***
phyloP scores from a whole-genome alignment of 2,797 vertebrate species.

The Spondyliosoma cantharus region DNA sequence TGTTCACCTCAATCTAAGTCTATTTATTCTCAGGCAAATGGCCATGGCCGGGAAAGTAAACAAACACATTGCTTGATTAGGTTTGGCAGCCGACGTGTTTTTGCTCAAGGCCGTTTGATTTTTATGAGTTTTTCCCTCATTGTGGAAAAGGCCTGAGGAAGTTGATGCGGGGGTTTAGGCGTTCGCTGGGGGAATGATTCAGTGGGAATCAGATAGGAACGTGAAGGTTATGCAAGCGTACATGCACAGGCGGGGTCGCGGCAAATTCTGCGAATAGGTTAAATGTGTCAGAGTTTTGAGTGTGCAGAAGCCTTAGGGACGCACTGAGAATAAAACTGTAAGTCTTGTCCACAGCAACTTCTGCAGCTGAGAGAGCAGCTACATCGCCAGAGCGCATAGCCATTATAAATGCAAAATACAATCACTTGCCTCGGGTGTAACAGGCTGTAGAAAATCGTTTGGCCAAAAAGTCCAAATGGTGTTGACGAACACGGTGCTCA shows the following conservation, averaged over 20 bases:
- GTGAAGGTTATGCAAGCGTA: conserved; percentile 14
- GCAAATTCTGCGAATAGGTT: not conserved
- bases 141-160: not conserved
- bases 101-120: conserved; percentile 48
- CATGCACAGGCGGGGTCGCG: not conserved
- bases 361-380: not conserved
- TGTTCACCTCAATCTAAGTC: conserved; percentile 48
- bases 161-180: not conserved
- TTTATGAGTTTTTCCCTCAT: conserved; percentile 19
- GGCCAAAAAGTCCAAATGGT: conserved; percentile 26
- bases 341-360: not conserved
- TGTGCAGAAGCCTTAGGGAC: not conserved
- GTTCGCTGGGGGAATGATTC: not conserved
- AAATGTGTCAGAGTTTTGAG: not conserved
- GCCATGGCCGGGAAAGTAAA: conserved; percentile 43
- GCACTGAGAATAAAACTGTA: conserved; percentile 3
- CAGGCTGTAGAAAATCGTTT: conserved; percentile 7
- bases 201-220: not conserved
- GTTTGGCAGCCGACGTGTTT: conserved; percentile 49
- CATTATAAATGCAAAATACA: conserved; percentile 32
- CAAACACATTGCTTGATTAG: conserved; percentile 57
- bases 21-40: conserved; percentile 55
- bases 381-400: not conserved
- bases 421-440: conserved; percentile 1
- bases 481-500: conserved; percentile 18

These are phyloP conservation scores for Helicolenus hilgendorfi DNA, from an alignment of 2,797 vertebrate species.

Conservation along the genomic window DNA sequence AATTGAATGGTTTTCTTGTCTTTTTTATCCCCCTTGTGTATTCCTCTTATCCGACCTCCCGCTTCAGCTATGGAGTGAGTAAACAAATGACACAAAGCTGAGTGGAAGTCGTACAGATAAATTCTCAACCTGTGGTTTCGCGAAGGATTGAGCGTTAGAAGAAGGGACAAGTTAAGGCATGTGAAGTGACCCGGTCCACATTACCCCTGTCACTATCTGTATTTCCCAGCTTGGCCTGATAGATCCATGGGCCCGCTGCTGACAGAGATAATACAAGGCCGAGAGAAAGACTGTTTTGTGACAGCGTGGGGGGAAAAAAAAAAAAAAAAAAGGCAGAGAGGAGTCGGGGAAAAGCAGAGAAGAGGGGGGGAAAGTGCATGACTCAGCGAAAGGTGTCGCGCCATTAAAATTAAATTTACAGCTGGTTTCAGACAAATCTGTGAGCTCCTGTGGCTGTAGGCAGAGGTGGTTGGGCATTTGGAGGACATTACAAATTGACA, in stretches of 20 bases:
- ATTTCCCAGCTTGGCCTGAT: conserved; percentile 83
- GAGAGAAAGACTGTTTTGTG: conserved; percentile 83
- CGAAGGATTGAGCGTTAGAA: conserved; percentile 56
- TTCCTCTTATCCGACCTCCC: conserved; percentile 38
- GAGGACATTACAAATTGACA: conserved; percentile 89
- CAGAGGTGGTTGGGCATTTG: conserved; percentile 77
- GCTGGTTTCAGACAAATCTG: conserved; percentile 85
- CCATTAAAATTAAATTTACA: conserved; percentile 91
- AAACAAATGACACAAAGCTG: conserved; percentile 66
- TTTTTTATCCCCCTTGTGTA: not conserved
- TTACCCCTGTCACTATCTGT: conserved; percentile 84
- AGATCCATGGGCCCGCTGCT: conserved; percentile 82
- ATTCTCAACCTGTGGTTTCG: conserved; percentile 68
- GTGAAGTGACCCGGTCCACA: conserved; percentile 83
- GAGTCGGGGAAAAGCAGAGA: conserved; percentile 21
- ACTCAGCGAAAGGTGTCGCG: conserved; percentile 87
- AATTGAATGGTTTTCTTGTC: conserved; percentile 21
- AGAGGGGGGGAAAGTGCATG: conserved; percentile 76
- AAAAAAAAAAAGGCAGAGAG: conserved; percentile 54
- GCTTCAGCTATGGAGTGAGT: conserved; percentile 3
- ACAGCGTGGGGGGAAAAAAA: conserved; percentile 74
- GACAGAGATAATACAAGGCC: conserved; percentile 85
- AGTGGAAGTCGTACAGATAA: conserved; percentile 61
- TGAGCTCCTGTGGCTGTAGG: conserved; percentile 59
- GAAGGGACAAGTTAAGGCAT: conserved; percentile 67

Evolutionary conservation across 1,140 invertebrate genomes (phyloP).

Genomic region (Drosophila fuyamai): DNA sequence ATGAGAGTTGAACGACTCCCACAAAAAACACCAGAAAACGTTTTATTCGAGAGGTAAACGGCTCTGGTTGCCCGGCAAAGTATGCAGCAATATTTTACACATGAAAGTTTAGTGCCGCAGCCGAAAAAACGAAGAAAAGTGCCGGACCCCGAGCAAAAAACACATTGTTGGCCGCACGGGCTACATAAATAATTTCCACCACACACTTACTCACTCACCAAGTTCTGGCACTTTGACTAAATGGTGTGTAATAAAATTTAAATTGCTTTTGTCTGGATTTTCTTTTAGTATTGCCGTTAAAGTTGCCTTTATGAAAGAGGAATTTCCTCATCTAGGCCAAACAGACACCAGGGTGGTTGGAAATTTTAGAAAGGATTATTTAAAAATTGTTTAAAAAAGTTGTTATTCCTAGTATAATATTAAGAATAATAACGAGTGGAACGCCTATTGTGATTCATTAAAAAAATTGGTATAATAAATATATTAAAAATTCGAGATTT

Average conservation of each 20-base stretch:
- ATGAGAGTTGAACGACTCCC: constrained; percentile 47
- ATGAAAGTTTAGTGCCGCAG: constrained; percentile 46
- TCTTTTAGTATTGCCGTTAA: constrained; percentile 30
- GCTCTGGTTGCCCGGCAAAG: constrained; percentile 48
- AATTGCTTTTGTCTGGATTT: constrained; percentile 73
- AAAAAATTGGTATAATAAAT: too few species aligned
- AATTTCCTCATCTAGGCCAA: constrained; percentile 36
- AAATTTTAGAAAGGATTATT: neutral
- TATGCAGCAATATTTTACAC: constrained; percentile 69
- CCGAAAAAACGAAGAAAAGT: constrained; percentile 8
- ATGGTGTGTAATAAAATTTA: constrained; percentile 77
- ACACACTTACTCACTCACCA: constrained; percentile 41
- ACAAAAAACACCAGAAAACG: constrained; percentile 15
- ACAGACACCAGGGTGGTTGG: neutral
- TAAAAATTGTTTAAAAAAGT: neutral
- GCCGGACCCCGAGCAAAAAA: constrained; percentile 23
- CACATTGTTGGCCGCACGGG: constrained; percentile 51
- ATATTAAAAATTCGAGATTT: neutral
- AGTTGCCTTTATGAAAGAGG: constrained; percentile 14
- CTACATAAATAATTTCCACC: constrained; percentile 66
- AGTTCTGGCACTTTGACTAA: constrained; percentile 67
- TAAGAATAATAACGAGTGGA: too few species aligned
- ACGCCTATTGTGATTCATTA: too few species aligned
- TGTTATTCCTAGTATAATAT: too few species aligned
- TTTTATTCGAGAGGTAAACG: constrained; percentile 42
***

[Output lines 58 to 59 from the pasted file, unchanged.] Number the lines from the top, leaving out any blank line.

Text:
- ATGAGAGTTGAACGACTCCC: constrained; percentile 47
- ATGAAAGTTTAGTGCCGCAG: constrained; percentile 46